Vintage 1950s red pullover sweater, a classic! Ribbed waistband, cuffs and neckline. Made of 100% virgin wool.




1950s cardigan – kitten sweater – Glenayr Kitten Brand cardigan – gold and brown houndstooth – preppy – vintage cardigan





Glenayr Kitten Vintage Womens Cardigan, Womens Blue Sweater, Sz 16 Wool Polyester Top, Made in Canada Sweater Cardigan









This is a gorgeous 100% wool Sweater made by Glenayr KITTEN. Features an argyle pattern of beige, mustard and brown.




                                       Elaine Louise Dick

January 29, 1935 – May 02, 2013

Obituary for Elaine Louise Dick-Glenayr Knitting Mill Alumni

Elaine Louise Dick (Maiden name Dean) Born in Toledo, Ontario on January 29th, 1935 – Passed away in Lanark, Ontario on May 2nd, 2013 Elaine, who cherished her family, passed away at home with her husband, daughter, and grandson, at the age of 78 years old, following a difficult battle with cancer and will be sadly missed. Elaine had 12 brothers and sisters, and was the second oldest daughter of the late Albert Dean and Nellie (Catchpole) of Plum Hollow, Ontario.

When Elaine was in her early 30s, she left Ontario and travelled to Didsbury, Alberta to marry Calvin Jack Dick. For 40 years, she worked a variety of jobs alongside her husband on a small mixed beef farm. Elaine had fond memories of being a caregiver in the Didsbury Region and described it as a job that gave her much joy.

Prior to her move west, she spoke often of her time spent as a “mender” at the Glenayr Knitting Mill in Lanark, Ontario where she worked after her mother’s death when she returned home, from Toronto, to help her father care for her younger siblings. In 2007, Elaine and Calvin moved back to Lanark, Ontario where she spent the last few years of her life surrounded by her siblings, numerous nieces, and nephews. She will be greatly missed by her immediate family. Elaine loved to dance, enjoyed music and concerts, playing cards, was a gifted knitter and canner, and took every opportunity to travel to various places. She enjoyed spending time with her family, friends and was a dedicated grandmother. Elaine is survived by her husband Calvin, daughter Talva, and grandson Ethan. She is pre-deceased by her parents and siblings; Gerald, Joy, George, and Sharon. She is survived by her siblings Charles, Gary, Ross, David, Albert, Richard, Randy, and Debra.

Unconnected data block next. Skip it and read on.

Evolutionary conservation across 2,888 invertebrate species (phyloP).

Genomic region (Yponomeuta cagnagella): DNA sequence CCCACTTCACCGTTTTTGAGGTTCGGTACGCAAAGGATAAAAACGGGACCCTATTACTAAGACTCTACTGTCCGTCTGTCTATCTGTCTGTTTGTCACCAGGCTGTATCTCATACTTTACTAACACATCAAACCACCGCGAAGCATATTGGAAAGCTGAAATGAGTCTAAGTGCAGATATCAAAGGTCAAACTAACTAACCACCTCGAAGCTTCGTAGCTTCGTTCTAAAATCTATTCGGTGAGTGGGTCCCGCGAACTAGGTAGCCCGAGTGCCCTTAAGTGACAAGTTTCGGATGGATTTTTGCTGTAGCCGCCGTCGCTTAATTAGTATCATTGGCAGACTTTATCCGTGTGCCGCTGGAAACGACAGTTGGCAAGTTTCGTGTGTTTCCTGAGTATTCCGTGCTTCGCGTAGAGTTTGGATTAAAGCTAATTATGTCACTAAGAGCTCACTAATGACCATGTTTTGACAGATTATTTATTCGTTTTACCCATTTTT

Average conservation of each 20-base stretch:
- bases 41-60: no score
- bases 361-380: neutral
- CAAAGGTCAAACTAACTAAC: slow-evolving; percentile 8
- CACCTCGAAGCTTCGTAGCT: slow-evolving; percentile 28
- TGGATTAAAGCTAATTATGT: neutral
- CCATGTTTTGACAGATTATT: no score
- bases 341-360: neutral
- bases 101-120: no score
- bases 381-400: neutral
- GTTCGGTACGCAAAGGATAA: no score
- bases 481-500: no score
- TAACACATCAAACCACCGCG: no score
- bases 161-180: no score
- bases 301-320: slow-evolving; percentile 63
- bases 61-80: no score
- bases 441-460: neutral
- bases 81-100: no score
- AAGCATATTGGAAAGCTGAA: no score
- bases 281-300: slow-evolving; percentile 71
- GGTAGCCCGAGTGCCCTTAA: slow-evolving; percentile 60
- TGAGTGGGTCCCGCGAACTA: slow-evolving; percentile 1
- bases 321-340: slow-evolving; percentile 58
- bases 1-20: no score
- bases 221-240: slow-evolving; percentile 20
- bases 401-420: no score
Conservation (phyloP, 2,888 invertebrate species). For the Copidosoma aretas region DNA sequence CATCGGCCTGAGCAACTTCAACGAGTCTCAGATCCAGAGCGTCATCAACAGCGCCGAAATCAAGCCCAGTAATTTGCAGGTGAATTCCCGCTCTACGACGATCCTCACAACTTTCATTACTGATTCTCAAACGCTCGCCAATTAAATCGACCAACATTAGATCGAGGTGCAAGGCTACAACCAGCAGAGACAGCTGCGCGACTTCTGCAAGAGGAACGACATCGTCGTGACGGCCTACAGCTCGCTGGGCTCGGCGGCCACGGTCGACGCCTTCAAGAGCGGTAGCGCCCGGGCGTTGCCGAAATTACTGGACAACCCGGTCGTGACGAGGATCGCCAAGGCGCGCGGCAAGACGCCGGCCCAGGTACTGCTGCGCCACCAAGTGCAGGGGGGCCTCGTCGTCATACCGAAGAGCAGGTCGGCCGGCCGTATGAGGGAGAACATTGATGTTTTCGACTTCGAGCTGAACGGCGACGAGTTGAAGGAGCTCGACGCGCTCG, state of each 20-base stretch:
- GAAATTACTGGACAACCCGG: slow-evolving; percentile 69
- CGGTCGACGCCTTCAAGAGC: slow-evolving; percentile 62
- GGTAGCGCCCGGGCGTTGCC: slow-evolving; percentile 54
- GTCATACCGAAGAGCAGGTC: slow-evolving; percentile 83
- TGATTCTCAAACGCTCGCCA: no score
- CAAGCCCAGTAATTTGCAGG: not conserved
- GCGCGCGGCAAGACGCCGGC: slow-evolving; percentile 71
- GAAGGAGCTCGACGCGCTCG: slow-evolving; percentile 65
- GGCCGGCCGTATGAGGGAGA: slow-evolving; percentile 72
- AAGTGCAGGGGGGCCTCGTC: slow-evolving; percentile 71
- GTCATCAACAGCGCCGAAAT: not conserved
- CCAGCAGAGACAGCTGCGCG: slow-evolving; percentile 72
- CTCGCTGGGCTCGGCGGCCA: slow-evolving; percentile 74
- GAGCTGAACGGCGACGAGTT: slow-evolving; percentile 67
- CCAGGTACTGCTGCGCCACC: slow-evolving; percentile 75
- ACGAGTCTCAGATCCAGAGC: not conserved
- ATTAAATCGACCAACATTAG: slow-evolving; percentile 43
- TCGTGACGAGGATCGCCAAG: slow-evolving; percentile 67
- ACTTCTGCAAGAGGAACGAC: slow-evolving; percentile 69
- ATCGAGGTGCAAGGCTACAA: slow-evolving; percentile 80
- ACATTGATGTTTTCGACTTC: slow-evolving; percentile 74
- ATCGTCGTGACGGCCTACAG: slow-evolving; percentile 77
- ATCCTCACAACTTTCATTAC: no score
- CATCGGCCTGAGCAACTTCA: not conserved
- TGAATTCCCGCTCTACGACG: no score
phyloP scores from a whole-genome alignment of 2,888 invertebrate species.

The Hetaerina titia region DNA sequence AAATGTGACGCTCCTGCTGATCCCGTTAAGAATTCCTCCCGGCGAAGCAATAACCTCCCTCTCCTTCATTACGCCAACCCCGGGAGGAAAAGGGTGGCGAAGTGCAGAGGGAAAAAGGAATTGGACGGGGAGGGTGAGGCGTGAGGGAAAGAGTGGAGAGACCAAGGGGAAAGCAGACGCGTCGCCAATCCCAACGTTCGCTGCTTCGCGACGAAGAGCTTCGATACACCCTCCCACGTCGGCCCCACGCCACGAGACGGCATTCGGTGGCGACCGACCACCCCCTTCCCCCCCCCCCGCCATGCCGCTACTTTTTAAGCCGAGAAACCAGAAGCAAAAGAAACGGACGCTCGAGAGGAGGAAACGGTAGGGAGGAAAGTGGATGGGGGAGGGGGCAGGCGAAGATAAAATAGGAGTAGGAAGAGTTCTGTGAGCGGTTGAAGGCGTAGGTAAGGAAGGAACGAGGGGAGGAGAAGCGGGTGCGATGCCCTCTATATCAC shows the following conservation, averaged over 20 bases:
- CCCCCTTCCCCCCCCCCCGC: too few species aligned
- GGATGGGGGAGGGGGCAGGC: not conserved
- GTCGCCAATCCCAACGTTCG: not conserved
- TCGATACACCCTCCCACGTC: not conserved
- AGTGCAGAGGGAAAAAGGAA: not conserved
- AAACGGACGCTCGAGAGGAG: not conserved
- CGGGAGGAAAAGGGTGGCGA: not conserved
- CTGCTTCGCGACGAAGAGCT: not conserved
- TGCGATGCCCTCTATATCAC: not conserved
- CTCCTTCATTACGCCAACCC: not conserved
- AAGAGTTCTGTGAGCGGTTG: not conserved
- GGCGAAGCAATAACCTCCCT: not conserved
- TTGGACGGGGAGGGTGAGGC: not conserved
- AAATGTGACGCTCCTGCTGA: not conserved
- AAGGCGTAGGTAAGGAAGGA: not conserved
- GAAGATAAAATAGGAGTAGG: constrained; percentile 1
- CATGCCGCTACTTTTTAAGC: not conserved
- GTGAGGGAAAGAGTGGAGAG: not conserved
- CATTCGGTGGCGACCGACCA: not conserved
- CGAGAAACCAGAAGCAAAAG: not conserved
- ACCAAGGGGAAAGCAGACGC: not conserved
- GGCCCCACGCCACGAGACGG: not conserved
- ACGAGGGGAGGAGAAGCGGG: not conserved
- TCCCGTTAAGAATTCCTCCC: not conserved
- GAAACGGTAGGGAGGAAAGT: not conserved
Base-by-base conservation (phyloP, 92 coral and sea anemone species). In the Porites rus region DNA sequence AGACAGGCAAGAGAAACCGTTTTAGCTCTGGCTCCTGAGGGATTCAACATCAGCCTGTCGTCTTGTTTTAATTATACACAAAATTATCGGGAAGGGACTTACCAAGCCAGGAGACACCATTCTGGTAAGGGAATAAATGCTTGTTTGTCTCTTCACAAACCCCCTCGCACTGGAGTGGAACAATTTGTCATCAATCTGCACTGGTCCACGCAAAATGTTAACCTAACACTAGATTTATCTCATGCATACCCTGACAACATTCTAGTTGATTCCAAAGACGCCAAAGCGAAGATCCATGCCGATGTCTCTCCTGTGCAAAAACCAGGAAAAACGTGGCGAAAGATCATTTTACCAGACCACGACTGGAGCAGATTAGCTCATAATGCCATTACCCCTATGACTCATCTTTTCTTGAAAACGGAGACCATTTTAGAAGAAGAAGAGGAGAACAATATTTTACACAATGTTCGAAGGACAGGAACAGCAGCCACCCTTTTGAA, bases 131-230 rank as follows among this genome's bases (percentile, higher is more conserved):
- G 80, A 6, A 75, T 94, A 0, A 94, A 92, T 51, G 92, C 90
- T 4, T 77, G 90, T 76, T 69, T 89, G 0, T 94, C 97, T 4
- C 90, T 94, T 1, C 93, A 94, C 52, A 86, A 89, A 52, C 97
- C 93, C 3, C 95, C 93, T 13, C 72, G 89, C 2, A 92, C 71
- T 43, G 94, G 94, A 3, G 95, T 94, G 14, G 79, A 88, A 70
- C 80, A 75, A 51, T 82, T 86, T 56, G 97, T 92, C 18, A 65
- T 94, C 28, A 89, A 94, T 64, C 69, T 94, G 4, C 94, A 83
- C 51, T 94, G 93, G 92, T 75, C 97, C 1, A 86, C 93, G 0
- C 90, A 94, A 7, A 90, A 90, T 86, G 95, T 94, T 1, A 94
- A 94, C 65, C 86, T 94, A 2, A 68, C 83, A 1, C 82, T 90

Marge Mitchell
Marge Mitchell My Mom loved that “Kitten store”…she lived just north of Hopetown on Bow Lake Road with my Dad in their cottage on the Clyde. Everyone that came to visit shopped in the Kitten store and the shoe store up midway on the hill…she loved the shoe store on Bridge Street (Ken’s Shoe Store) in Carleton Place. .so many super memories…no wonder I love this area.
Karen Blackburn Chenier
Karen Blackburn Chenier My dad ,Ken Blackburn, had the shoe store in Carleton Place,”Ken’s Discount”. He sold Naturalizers at discount prices way before the trend of discount stores.LOL I worked there as a teenager as did my youngest brother and literally BUSLOADS of shoppers would come on Saturdays . They would buy shoes at Dad’s store,hop on the bus and head to Lanark to the Kitten Mill.There was a discount shoe store in Lanark later on but it was the “competition” not run by Dad.Fun times indeed.


Information where you can buy all Linda Seccaspina’s books-You can also read Linda in The Townships Sun andScreamin’ Mamas (USA)

Come and visit the Lanark County Genealogical Society Facebook page– what’s there? Cool old photos–and lots of things interesting to read. Also check out The Tales of Carleton Place.



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Stories from the Old Kitten Mill

Down by the Old Kitten Mill

Linda’s Mail Bag– Do You Have any Info on my Blanket?

You’re from the Village of Lanark You Say?